As a way to show a bit more effort in sending these castoffs, Wendy regularly orders from the jewelry brand Little Words Project, which makes bracelets with beads spelling out “Love,” “Happiness,” and “Strength,” to include in the boxes to friends and family. Wendy marks her boss’s close friends’ and family members’ birthdays and anniversaries on her calendar so she can plan ahead (and order bracelets that match the occasion, when possible). Wendy says she’ll also look at their Instagrams to get a sense of which bracelet will align with the recipient’s aesthetic. And she buys a variety of colorways “so not everyone is wearing the exact same thing.”

Wendy says she’s gotten to know some of the influencer’s friends and family and tries to send items they’ll actually like. But Wendy’s boss likes to gift her closest friends — “people she’s known since childhood or college” — a bottle of Casamigos on their birthdays because it’s the influencer’s favorite brand. “It’s never sent to work colleagues,” Wendy says, because “not everyone is into hard liquor or tequila.” Instead, if Wendy is asked to gift alcohol to other influencers she’s familiar with, she orders Champagne from Parcelle because its shipping times are fast and it offers bottles at various price points.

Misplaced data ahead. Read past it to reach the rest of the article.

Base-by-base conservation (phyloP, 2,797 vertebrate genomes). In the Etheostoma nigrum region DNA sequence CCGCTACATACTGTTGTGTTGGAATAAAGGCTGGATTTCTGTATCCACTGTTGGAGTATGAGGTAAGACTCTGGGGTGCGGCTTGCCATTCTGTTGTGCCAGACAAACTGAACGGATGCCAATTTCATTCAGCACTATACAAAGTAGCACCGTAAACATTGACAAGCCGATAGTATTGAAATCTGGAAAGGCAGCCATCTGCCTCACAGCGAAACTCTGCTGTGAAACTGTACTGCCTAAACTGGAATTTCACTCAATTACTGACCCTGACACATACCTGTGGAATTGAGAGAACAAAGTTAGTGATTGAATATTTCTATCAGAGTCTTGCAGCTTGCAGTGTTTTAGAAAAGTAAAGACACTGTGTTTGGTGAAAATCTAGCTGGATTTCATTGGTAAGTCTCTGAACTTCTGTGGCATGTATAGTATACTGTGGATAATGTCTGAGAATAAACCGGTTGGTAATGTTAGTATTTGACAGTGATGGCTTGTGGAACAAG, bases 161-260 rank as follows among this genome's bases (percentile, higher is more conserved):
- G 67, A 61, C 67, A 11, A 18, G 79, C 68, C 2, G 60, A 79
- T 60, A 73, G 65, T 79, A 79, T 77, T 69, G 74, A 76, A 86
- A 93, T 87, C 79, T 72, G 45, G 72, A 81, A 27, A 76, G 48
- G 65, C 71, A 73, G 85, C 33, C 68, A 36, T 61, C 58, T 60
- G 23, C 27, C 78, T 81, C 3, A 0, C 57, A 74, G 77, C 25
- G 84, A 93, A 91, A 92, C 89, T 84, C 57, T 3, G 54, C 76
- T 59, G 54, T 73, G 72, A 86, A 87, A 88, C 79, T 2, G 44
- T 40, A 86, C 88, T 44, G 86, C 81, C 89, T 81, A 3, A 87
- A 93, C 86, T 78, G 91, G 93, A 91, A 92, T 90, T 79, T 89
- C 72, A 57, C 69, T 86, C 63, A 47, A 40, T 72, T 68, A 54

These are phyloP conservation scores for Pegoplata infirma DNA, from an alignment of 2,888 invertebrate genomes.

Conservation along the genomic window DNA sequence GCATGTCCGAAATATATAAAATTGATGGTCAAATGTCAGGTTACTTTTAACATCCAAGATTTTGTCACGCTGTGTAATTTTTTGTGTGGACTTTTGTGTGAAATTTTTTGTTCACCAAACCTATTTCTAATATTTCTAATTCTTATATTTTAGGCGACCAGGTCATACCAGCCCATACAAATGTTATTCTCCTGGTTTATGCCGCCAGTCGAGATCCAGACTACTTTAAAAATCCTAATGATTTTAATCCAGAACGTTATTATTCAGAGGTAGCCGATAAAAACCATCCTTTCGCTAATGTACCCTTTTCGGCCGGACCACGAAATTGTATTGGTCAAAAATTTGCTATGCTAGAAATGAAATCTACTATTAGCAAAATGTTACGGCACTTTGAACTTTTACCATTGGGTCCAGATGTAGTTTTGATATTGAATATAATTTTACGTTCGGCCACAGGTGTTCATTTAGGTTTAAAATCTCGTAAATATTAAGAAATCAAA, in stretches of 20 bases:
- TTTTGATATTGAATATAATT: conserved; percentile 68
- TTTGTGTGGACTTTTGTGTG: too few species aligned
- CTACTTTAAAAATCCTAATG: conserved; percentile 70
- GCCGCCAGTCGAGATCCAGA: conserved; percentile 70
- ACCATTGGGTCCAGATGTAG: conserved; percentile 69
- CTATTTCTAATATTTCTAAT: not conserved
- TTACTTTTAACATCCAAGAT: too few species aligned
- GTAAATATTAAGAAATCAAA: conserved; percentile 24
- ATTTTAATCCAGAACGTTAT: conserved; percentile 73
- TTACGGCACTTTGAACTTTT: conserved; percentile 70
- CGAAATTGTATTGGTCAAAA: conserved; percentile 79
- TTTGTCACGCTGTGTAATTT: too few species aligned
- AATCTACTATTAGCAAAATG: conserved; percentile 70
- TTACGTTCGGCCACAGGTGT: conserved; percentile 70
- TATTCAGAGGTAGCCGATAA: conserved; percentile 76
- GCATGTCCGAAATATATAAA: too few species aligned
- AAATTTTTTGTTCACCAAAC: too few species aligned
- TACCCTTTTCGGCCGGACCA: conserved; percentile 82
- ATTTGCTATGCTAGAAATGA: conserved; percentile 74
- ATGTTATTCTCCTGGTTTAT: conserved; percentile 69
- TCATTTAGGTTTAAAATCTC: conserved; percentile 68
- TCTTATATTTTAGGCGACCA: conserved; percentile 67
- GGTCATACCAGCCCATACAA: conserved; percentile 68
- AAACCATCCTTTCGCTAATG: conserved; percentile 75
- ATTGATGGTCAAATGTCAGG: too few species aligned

Personal Items

A few times a year, when the influencer gets “hyperfixated on overhauling” her closet, Wendy will be tasked with buying organizational items. She also sometimes assists with one-off, last-minute tasks, like ordering custom T-shirts for her boss’s wedding or picking up an emergency phone case.

Wendy has purchased at least a dozen of these bins for her boss, which she uses to store her sweats, athletic clothes, and some shoes. These wicker baskets fit the influencer’s neutral home-décor aesthetic, but they would constantly snag on her clothes. So Wendy came up with a solution: torn-up pillowcases that she fit inside as liners.

Unless she’s working out, Wendy says, the influencer is always in heels. Wendy’s boss swears these foot pads make walking easier and more comfortable, so she has Wendy insert them in every pair of heels her boss owns. Every few weeks, Wendy goes through her boss’s shoe collection to replace worn-down pads and readjust any that have lifted or shifted. She also keeps at least one spare in her bag at all times.